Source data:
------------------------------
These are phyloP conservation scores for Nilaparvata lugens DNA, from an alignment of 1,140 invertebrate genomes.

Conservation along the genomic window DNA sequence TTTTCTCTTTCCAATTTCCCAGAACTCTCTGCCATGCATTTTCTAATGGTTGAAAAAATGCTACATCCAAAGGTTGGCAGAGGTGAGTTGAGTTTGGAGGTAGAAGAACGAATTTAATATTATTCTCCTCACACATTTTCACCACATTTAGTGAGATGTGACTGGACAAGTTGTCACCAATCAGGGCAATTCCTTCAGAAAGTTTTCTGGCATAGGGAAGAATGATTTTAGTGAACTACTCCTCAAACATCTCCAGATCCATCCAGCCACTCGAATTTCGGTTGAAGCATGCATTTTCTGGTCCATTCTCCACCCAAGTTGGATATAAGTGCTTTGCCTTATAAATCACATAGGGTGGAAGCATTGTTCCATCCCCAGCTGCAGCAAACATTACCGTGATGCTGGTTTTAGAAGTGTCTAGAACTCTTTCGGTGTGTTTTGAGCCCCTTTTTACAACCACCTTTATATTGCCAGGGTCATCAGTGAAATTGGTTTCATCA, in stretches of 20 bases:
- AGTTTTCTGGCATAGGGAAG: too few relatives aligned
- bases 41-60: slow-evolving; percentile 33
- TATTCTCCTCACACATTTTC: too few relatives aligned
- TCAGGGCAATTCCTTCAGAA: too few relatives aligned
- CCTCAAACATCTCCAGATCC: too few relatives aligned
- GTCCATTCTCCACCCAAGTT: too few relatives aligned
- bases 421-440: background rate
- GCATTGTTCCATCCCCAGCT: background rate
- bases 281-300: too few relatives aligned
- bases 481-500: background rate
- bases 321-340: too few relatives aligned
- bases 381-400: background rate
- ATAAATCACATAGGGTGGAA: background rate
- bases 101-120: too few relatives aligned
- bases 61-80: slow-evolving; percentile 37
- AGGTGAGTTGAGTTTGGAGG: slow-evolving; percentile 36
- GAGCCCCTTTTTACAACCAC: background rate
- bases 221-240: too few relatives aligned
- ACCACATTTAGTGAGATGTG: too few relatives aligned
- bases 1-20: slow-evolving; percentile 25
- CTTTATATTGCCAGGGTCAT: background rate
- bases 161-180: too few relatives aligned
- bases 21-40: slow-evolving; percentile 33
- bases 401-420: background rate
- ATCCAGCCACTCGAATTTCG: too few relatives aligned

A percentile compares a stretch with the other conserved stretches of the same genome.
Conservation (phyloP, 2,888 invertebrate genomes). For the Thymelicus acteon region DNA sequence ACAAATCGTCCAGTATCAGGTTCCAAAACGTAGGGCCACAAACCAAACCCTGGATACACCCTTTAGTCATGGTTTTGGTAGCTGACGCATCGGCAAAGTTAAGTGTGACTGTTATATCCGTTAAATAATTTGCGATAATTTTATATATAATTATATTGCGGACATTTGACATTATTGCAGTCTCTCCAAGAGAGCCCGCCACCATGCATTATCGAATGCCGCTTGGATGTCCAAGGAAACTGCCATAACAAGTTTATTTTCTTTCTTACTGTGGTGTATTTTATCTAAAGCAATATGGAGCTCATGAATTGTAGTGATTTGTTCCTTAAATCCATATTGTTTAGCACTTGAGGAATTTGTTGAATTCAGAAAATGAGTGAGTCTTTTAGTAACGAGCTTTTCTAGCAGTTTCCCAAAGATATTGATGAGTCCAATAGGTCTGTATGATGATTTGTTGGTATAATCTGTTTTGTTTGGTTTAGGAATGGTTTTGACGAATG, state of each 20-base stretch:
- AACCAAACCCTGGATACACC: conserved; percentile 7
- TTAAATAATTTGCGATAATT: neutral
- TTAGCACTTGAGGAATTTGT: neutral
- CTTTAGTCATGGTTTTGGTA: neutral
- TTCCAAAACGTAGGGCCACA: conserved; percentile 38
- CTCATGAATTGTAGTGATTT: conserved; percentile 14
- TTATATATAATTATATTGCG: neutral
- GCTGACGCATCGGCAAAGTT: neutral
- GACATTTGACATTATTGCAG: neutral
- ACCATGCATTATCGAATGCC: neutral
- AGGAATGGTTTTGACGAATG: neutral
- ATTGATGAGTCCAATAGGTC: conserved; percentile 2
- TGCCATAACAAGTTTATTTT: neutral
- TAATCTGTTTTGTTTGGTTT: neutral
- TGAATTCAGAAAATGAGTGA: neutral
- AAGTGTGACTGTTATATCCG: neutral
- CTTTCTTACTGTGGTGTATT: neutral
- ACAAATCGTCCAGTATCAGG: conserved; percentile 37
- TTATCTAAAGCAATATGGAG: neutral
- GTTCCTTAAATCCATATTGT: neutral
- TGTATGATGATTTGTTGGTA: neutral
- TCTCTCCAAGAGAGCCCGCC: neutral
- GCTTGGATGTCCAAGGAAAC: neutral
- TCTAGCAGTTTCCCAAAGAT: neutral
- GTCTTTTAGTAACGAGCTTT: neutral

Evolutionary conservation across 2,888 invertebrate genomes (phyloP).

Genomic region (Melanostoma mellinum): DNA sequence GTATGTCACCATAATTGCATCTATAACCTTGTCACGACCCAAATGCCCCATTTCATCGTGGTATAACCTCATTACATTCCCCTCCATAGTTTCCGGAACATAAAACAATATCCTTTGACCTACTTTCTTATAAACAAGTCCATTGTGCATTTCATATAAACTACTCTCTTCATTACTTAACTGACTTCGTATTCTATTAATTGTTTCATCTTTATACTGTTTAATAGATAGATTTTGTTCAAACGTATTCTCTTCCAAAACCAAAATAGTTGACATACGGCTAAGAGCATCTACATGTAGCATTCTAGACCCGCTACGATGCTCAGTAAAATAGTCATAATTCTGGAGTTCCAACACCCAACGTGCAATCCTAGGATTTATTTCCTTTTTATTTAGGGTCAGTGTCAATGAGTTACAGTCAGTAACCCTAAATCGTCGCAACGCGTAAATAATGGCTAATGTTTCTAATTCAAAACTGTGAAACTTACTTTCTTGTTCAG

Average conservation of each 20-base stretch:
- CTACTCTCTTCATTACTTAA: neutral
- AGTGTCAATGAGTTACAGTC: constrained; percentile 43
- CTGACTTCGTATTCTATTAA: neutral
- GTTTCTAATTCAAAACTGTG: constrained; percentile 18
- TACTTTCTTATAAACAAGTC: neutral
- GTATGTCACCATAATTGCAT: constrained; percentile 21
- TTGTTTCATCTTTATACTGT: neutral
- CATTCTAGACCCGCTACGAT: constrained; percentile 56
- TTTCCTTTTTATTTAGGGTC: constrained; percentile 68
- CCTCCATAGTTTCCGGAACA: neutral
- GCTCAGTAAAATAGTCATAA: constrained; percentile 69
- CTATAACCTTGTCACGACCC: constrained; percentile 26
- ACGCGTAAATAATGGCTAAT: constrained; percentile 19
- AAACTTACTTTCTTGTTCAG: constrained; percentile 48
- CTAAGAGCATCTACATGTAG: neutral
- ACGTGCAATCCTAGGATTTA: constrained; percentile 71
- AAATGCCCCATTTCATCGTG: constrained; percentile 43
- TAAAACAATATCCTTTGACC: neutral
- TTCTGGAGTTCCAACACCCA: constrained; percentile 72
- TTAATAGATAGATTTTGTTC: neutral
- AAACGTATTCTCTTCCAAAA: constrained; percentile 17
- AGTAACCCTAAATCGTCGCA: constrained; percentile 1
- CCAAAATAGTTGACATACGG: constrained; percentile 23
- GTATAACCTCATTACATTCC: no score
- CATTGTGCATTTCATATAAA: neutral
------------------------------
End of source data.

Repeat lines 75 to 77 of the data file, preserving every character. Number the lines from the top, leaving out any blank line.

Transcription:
- TAAAACAATATCCTTTGACC: neutral
- TTCTGGAGTTCCAACACCCA: constrained; percentile 72
- TTAATAGATAGATTTTGTTC: neutral